I put back the CPU on the socket and closed the latch.
P_20210710_081117e.jpg
P_20210709_200332.jpg

This has been a great experiment and very nice upgrade. This motherboard has a very capable power delivery system and some people are even running i9 9900K at 5 GHz with this very motherboard.

This mod can be applied to any 100/200 series motherboards. The below photo is important and in some motherboards it is very important to isolate the pins to prevent damage. Fortunately, the Maximus VIII Ranger don't have these pins connected anywhere and hence no isolation was needed in my case.
Pinmod.png


I wrote this as an adventure. If you have a spare 8th/9th gen CPU lying around with a 100 or 200 series motherboard, you can give this a go. For me, the motherboard I have is in mint condition and hence I decided to give it a deserving upgrade.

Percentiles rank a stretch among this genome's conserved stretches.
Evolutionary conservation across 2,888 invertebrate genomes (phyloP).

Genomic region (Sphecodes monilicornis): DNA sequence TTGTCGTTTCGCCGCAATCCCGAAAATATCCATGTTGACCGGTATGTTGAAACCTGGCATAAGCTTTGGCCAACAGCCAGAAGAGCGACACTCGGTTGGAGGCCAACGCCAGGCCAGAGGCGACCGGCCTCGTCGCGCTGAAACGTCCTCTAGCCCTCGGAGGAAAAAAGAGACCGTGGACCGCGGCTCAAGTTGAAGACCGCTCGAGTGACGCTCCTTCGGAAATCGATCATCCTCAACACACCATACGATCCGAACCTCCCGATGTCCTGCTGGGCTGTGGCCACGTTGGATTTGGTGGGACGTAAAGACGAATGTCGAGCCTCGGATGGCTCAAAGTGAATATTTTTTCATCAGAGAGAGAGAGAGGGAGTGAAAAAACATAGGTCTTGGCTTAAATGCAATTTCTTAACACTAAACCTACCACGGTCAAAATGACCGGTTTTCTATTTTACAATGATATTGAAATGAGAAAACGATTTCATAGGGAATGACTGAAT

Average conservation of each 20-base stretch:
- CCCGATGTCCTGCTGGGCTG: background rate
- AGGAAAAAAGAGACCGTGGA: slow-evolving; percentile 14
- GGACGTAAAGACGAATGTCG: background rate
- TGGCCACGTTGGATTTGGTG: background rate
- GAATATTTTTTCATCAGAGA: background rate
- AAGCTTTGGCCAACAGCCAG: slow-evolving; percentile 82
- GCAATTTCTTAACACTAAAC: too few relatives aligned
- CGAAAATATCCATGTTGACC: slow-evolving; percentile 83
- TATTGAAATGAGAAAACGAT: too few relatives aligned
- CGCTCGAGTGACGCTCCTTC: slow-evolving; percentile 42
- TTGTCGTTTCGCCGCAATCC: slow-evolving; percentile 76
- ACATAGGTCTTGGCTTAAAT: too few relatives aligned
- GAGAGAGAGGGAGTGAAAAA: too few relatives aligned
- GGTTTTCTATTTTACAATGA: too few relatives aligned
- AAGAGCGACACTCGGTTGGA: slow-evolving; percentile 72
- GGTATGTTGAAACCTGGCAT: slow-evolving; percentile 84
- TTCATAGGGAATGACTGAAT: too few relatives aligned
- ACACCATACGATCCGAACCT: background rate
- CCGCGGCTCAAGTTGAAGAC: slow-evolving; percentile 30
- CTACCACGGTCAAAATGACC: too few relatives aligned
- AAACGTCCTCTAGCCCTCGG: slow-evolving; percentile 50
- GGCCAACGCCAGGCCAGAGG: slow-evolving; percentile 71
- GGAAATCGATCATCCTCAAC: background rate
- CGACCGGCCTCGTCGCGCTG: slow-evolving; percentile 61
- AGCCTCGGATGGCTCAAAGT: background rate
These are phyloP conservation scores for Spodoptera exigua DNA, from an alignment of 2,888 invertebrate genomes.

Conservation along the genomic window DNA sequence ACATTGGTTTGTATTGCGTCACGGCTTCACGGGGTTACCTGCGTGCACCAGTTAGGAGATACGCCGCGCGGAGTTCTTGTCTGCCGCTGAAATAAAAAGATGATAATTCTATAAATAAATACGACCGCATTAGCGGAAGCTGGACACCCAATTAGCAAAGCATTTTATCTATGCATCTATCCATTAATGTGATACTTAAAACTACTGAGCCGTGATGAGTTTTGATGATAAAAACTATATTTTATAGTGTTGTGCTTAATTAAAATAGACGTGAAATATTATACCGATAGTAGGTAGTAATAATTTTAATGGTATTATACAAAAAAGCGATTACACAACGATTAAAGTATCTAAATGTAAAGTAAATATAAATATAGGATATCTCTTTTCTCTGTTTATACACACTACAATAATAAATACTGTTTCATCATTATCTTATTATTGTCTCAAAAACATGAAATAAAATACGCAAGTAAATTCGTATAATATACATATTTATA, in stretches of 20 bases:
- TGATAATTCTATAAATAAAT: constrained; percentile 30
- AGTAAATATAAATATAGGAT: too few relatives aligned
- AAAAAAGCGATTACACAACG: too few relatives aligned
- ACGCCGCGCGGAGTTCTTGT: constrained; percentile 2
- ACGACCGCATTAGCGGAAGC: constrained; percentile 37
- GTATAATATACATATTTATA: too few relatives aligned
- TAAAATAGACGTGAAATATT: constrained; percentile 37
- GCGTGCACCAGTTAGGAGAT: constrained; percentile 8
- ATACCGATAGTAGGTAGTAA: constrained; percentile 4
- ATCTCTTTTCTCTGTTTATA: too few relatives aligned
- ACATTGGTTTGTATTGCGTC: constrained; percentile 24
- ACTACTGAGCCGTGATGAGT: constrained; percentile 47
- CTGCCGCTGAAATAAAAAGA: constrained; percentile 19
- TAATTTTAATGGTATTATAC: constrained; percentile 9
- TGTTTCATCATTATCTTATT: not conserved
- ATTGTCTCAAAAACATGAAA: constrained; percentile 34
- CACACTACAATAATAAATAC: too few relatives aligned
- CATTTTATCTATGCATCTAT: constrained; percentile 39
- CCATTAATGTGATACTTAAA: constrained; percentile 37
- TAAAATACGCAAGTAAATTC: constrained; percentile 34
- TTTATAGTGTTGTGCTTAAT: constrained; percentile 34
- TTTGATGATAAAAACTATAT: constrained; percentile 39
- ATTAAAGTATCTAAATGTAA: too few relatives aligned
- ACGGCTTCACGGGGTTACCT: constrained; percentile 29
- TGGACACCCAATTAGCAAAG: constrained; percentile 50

I use this PC for video editing and the 6 cores make a lot of difference. I initially thought of going for a 9700K/KF but it was twice the cost of the 9600KF and honestly did not justify the extra performance!
I am planning to make a video of this as a tutorial for anyone who would like to try this.
Thanks for reading and stay safe! :)
 
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Software Windows 11 Pro x64 |Windows 11 Pro x64
Benchmark Scores Cinebench R20 MT 4200,ST 547 CPU-Z MT 4871, ST 620 | R20 MT - 4158, ST - 534, CPU-Z MT 4798, ST 603
Hello everyone, so I just made a YouTube video about this guide in case some of you want to give it a shot. Do let me know about any queries and any feedback is welcome.

Guide: Coffee Lake CPU on Z170
 
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Thanks for researching this topic and putting together your detailed guide!
While I'm not going to attempt this mod myself, I'm sure there are people out there brave enough ;)
 
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Hello everyone, so I just made a YouTube video about this guide in case some of you want to give it a shot. Do let me know about any queries and any feedback is welcome.

Guide: Coffee Lake CPU on Z170